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Hunt the Space-Witch!: Seven Adventures in Time and Space

Hunt the Space-Witch!: Seven Adventures in Time and Space

by Robert Silverberg

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  • Science fiction legend Robert Silverberg reflects on some of his earliest,
    least-reprinted tales in this new Planet Stories collection! Between 1956
    and 1958, Silverberg contributed dozens of short stories and novellas to the digest pulps, each written in the bombastic, high-adventure style of the original Planet Stories magazine. Since


  • Science fiction legend Robert Silverberg reflects on some of his earliest,
    least-reprinted tales in this new Planet Stories collection! Between 1956
    and 1958, Silverberg contributed dozens of short stories and novellas to the digest pulps, each written in the bombastic, high-adventure style of the original Planet Stories magazine. Since then, those tales have re-appeared only rarely (and sometimes never again) in long out-of-print paperback anthologies. This volume, the first of three to come this year,
    features seven hard-to-find classic Silverberg novellas: Slaves of the Star
    Giants, Spawn of the Deadly Sea
    , The Flame and the Hammer, Valley
    Beyond Time
    , Hunt the Space-Witch!, The Silent Invaders, and

Product Details

Paizo Publishng Inc.
Publication date:
Product dimensions:
6.10(w) x 9.10(h) x 0.80(d)
Age Range:
13 Years

Read an Excerpt

Hunt the Space-Witch!

Seven Adventures in Time and Space

By Robert Silverberg


Copyright © 2011 Agberg, Ltd.
All rights reserved.
ISBN: 978-1-5040-1426-7


Dark violet shadows streaked the sky, and the forest was ugly and menacing. Lloyd Harkins leaned against the bole of a mighty red-brown tree and looked around dizzily, trying to get his bearings.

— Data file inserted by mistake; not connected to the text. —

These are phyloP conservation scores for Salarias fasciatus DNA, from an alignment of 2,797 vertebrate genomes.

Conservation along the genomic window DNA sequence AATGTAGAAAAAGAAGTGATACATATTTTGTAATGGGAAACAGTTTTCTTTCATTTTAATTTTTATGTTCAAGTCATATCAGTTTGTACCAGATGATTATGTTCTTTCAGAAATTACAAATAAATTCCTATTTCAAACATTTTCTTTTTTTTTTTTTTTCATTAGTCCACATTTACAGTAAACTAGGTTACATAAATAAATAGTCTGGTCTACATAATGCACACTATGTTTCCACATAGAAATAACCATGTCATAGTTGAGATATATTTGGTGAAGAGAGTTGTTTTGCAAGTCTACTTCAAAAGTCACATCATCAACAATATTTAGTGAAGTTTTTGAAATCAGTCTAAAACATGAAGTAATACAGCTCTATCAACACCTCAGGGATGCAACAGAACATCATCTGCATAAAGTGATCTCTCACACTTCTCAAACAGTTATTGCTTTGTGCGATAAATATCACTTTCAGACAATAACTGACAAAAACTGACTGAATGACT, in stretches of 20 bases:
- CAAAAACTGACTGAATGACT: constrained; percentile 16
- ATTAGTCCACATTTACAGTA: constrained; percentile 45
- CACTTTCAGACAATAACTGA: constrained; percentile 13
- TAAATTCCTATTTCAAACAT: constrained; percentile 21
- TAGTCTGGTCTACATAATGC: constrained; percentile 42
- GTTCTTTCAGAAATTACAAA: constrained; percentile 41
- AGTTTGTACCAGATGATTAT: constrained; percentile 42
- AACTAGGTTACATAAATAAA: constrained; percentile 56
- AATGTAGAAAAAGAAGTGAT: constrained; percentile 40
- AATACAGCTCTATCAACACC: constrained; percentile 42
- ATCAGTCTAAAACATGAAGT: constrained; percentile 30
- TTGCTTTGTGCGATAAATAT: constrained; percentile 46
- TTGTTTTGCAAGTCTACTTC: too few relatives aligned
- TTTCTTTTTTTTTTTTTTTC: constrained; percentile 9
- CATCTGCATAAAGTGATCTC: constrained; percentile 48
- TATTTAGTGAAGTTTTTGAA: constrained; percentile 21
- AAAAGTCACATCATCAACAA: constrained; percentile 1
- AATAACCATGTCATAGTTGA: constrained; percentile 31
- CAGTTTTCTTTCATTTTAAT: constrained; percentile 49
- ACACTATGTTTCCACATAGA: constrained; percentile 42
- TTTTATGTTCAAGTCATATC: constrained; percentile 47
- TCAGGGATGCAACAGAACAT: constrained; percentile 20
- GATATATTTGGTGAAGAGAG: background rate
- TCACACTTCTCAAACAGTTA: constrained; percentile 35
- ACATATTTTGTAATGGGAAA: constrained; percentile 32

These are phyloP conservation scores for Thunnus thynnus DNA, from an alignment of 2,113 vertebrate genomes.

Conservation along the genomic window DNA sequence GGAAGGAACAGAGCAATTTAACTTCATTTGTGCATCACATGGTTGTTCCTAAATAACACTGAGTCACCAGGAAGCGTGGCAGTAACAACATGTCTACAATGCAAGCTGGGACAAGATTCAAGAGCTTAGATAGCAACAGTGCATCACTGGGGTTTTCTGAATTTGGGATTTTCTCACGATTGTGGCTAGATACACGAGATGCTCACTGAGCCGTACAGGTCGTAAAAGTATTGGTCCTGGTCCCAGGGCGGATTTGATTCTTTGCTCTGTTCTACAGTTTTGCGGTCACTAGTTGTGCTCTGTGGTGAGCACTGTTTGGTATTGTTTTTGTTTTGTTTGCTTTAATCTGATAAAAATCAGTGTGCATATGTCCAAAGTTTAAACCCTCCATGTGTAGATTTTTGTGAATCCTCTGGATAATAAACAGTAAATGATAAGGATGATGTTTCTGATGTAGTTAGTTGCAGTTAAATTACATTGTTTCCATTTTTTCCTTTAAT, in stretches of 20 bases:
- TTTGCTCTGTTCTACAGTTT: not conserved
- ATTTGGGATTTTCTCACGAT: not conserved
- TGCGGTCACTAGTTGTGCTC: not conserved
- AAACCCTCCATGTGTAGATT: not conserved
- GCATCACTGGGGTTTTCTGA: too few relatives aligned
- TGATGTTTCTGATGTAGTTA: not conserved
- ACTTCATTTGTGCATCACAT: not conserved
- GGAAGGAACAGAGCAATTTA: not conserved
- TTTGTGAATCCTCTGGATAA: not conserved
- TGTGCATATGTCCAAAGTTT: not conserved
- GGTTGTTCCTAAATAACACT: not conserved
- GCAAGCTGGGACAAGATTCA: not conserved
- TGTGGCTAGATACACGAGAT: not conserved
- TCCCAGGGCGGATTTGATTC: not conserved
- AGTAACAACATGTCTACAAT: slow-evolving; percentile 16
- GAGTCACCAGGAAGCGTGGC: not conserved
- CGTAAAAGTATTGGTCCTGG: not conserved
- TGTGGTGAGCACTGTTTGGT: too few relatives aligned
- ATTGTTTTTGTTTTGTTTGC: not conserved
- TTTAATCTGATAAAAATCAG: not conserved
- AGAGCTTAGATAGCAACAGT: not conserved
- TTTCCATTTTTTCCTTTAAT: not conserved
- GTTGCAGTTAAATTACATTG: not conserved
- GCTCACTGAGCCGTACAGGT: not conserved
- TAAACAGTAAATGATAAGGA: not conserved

He knew he was there, not here. Here had vanished so suddenly that there had been no sense of transition or of motion — merely a strange subliminal undertone of loss, as the world he knew had melted and been replaced with — what?

He heard a distant, ground-shaking sound of thunder, growing louder. Birds with gleaming, toothy beaks and wide-sweeping wings wheeled and shrieked in the shadowed sky, and the air was cold and damp. Harkins held his ground, clinging tightly to the enormous tree as if it were his last bastion of reality in a world of dreams.

And the tree moved.

It lifted from its base, swung forward and upward, carrying Harkins with it. The sound of thunder grew nearer. Harkins shut his eyes, opened them, gaped in awe.

Some ten feet to the right, another tree was moving.

He threw his head back, stared upward into the cloud-fogged sky, and verified the fact he wanted to deny: the trees were not trees.

They were legs.

Legs of a being huge beyond belief, whose head rose fifty feet or more above the floor of the dark forest. A being who had begun to move.

Harkins dug his hands frantically into the leg, gripping it as he swung wildly through a fifteen-foot arc with each stride of the monstrous creature. Gradually, the world around him took shape again, and slowly he re-established control over his fear-frozen mind.

Through the bright green blurs of vegetation he was able to see the creature on which he rode. It was gigantic but vaguely manlike, wearing a sort of jacket and a pair of shorts which terminated some twenty-five feet above Harkins' head. From there down, firm red-brown skin the texture of wood was visible. Harkins could even distinguish dimly a face, far above, with pronounced features of a strange and alien cast.

He began to assemble his environment. It was a forest — where? On Earth, apparently — but an Earth no one had ever known before. The bowl of the sky was shot through with rich, dark colors, and the birds that screeched overhead were nightmare creatures of terrifying appearance.